"Cruise missiles fired from the Tu-160 [Blackjack] and Tu-95MS [Bear] successfully hit their targets," Lieutenant General Igor Khvorov said.
He said a total of 18 cruise missiles were fired during the exercise and that 70 aircraft participated, including four Tu-160 Blackjack strategic bombers. He added that Tu-22M3 Backfires performed up to eight successful bombing runs on practice ranges.
Khvorov said crews demonstrated great skill in reaching missile launch points at the right times.
"The margin of error for the arrival of a strategic aircraft at a launch point is four seconds," he said. "If an aircraft misses this margin by even one second, we launch an investigation."
He said long-range aircraft flew over the North Pole while crossing the Arctic Ocean, and also reached Alaska, the Aleutian Islands and Japan's western coast, without entering any country's airspace.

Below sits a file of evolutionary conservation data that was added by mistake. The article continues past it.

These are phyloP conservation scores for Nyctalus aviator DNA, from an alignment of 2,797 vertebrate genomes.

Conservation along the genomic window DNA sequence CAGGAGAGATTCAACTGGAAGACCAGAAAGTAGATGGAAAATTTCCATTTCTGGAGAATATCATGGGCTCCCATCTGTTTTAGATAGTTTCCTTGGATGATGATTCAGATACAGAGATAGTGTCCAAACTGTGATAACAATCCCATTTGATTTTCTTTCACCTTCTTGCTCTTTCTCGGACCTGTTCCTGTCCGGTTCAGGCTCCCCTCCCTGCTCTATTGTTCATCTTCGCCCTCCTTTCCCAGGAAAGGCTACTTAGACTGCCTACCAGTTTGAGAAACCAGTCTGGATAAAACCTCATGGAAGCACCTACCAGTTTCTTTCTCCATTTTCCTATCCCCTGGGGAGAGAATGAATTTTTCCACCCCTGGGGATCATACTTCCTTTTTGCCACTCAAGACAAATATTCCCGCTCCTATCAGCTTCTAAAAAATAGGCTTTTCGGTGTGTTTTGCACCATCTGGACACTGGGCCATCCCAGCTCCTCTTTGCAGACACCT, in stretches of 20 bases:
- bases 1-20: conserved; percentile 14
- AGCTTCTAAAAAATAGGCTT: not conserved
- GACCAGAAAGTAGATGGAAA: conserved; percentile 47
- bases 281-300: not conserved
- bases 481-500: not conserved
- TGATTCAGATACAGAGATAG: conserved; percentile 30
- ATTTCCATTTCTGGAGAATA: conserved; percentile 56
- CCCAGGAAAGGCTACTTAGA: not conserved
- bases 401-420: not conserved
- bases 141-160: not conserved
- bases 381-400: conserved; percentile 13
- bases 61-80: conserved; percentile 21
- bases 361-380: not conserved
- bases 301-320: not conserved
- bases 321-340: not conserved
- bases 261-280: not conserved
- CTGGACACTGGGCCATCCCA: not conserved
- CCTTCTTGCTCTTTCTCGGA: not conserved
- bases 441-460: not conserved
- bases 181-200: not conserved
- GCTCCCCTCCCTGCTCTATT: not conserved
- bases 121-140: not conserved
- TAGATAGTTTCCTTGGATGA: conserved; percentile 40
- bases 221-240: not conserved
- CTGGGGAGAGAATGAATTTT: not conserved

"All the aircraft involved flew over neutral waters, and none of them came closer than 12 nautical miles (25 kilometers, 16 miles) to the maritime borders of any country," he said.
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Sevastopol became Russia’s main naval base on the Black Sea, a role it was to play for many years. A total of 25,000 servicemen, not including civilian staff, are employed at the Black fleet’s facilities. When the families of these servicemen are taken into account, this figure grows to more than 100,000 people.